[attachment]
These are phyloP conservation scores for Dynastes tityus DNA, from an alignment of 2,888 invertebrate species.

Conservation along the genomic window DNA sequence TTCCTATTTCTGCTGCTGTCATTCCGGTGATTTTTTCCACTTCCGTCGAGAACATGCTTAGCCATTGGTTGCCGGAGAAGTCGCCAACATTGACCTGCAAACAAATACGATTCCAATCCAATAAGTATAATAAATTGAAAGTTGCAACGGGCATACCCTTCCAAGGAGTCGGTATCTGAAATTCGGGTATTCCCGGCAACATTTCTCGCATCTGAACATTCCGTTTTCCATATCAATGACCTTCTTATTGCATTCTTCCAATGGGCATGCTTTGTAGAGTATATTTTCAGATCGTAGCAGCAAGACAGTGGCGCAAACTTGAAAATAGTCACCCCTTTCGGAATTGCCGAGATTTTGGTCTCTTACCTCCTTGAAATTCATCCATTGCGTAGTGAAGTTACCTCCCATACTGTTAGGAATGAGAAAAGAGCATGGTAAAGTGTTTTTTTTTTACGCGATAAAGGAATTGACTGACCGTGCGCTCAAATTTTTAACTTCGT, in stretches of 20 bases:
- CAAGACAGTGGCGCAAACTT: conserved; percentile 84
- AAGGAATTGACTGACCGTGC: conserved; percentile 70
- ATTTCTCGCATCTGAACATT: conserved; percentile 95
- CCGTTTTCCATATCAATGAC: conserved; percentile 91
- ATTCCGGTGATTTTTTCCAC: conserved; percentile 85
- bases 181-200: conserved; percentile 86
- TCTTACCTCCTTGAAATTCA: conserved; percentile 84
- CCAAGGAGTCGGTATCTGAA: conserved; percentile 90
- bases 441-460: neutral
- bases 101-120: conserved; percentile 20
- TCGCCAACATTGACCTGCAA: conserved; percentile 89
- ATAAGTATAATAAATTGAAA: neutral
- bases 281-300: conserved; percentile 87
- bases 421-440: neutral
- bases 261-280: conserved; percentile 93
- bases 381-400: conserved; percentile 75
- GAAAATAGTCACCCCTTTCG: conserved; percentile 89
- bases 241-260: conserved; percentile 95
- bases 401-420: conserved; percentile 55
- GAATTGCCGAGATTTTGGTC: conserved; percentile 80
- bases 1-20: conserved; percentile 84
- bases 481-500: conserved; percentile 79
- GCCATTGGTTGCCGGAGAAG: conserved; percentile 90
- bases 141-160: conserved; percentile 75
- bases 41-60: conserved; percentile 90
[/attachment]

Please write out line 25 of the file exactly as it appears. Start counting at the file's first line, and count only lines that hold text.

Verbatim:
- GCCATTGGTTGCCGGAGAAG: conserved; percentile 90